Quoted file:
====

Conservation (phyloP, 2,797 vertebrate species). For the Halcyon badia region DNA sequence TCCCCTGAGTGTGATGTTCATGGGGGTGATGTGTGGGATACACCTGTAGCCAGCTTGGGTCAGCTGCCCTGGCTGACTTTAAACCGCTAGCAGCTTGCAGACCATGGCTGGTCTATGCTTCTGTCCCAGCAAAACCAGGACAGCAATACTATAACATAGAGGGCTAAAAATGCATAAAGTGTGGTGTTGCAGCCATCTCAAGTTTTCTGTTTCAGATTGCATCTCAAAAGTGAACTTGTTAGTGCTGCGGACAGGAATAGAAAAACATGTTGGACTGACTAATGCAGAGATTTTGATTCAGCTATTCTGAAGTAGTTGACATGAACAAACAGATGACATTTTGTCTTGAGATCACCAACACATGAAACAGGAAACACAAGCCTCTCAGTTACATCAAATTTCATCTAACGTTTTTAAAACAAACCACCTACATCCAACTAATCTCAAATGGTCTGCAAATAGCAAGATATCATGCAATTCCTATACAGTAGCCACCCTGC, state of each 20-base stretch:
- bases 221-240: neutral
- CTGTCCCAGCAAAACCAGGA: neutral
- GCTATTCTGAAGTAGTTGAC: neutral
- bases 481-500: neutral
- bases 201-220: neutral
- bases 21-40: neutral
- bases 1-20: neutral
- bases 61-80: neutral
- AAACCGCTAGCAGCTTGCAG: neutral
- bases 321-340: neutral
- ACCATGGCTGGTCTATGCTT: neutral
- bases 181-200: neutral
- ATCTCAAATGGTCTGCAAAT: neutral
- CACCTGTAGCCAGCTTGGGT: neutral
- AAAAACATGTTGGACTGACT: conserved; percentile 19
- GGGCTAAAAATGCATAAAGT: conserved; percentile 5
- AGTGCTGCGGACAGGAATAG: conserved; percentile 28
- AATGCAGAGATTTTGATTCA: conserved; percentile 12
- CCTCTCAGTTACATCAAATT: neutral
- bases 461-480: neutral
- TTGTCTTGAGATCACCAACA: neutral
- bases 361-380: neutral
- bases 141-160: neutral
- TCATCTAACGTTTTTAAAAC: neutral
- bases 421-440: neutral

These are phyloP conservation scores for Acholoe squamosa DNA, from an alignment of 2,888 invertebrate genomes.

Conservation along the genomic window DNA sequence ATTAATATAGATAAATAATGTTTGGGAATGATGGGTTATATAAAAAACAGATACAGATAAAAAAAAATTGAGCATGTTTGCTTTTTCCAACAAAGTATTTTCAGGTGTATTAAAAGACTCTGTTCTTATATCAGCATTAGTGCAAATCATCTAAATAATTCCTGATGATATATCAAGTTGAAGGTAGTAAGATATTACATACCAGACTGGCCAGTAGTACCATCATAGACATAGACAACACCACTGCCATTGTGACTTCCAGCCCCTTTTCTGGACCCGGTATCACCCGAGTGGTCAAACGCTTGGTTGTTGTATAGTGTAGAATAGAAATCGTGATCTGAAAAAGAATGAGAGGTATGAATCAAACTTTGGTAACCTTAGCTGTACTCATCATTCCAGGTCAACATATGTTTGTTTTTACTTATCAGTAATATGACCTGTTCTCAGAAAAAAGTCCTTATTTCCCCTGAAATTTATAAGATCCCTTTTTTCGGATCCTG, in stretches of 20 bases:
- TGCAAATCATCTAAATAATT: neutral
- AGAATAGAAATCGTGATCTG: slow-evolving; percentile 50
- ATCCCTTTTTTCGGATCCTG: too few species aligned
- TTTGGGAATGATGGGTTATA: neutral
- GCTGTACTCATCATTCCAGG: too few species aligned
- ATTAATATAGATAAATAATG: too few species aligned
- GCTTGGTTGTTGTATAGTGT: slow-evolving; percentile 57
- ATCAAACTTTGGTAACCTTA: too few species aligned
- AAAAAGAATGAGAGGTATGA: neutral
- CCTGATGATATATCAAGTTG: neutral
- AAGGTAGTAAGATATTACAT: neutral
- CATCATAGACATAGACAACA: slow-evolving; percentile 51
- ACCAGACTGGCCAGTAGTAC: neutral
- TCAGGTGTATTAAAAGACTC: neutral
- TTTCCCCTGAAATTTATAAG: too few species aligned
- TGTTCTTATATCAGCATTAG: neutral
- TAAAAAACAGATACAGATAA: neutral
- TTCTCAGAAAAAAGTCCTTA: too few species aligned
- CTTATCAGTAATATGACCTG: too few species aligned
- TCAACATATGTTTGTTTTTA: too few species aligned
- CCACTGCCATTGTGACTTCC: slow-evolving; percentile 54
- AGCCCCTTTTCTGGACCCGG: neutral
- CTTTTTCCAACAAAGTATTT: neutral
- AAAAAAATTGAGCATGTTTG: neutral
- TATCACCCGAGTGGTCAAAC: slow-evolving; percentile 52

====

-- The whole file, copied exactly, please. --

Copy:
Conservation (phyloP, 2,797 vertebrate species). For the Halcyon badia region DNA sequence TCCCCTGAGTGTGATGTTCATGGGGGTGATGTGTGGGATACACCTGTAGCCAGCTTGGGTCAGCTGCCCTGGCTGACTTTAAACCGCTAGCAGCTTGCAGACCATGGCTGGTCTATGCTTCTGTCCCAGCAAAACCAGGACAGCAATACTATAACATAGAGGGCTAAAAATGCATAAAGTGTGGTGTTGCAGCCATCTCAAGTTTTCTGTTTCAGATTGCATCTCAAAAGTGAACTTGTTAGTGCTGCGGACAGGAATAGAAAAACATGTTGGACTGACTAATGCAGAGATTTTGATTCAGCTATTCTGAAGTAGTTGACATGAACAAACAGATGACATTTTGTCTTGAGATCACCAACACATGAAACAGGAAACACAAGCCTCTCAGTTACATCAAATTTCATCTAACGTTTTTAAAACAAACCACCTACATCCAACTAATCTCAAATGGTCTGCAAATAGCAAGATATCATGCAATTCCTATACAGTAGCCACCCTGC, state of each 20-base stretch:
- bases 221-240: neutral
- CTGTCCCAGCAAAACCAGGA: neutral
- GCTATTCTGAAGTAGTTGAC: neutral
- bases 481-500: neutral
- bases 201-220: neutral
- bases 21-40: neutral
- bases 1-20: neutral
- bases 61-80: neutral
- AAACCGCTAGCAGCTTGCAG: neutral
- bases 321-340: neutral
- ACCATGGCTGGTCTATGCTT: neutral
- bases 181-200: neutral
- ATCTCAAATGGTCTGCAAAT: neutral
- CACCTGTAGCCAGCTTGGGT: neutral
- AAAAACATGTTGGACTGACT: conserved; percentile 19
- GGGCTAAAAATGCATAAAGT: conserved; percentile 5
- AGTGCTGCGGACAGGAATAG: conserved; percentile 28
- AATGCAGAGATTTTGATTCA: conserved; percentile 12
- CCTCTCAGTTACATCAAATT: neutral
- bases 461-480: neutral
- TTGTCTTGAGATCACCAACA: neutral
- bases 361-380: neutral
- bases 141-160: neutral
- TCATCTAACGTTTTTAAAAC: neutral
- bases 421-440: neutral

These are phyloP conservation scores for Acholoe squamosa DNA, from an alignment of 2,888 invertebrate genomes.

Conservation along the genomic window DNA sequence ATTAATATAGATAAATAATGTTTGGGAATGATGGGTTATATAAAAAACAGATACAGATAAAAAAAAATTGAGCATGTTTGCTTTTTCCAACAAAGTATTTTCAGGTGTATTAAAAGACTCTGTTCTTATATCAGCATTAGTGCAAATCATCTAAATAATTCCTGATGATATATCAAGTTGAAGGTAGTAAGATATTACATACCAGACTGGCCAGTAGTACCATCATAGACATAGACAACACCACTGCCATTGTGACTTCCAGCCCCTTTTCTGGACCCGGTATCACCCGAGTGGTCAAACGCTTGGTTGTTGTATAGTGTAGAATAGAAATCGTGATCTGAAAAAGAATGAGAGGTATGAATCAAACTTTGGTAACCTTAGCTGTACTCATCATTCCAGGTCAACATATGTTTGTTTTTACTTATCAGTAATATGACCTGTTCTCAGAAAAAAGTCCTTATTTCCCCTGAAATTTATAAGATCCCTTTTTTCGGATCCTG, in stretches of 20 bases:
- TGCAAATCATCTAAATAATT: neutral
- AGAATAGAAATCGTGATCTG: slow-evolving; percentile 50
- ATCCCTTTTTTCGGATCCTG: too few species aligned
- TTTGGGAATGATGGGTTATA: neutral
- GCTGTACTCATCATTCCAGG: too few species aligned
- ATTAATATAGATAAATAATG: too few species aligned
- GCTTGGTTGTTGTATAGTGT: slow-evolving; percentile 57
- ATCAAACTTTGGTAACCTTA: too few species aligned
- AAAAAGAATGAGAGGTATGA: neutral
- CCTGATGATATATCAAGTTG: neutral
- AAGGTAGTAAGATATTACAT: neutral
- CATCATAGACATAGACAACA: slow-evolving; percentile 51
- ACCAGACTGGCCAGTAGTAC: neutral
- TCAGGTGTATTAAAAGACTC: neutral
- TTTCCCCTGAAATTTATAAG: too few species aligned
- TGTTCTTATATCAGCATTAG: neutral
- TAAAAAACAGATACAGATAA: neutral
- TTCTCAGAAAAAAGTCCTTA: too few species aligned
- CTTATCAGTAATATGACCTG: too few species aligned
- TCAACATATGTTTGTTTTTA: too few species aligned
- CCACTGCCATTGTGACTTCC: slow-evolving; percentile 54
- AGCCCCTTTTCTGGACCCGG: neutral
- CTTTTTCCAACAAAGTATTT: neutral
- AAAAAAATTGAGCATGTTTG: neutral
- TATCACCCGAGTGGTCAAAC: slow-evolving; percentile 52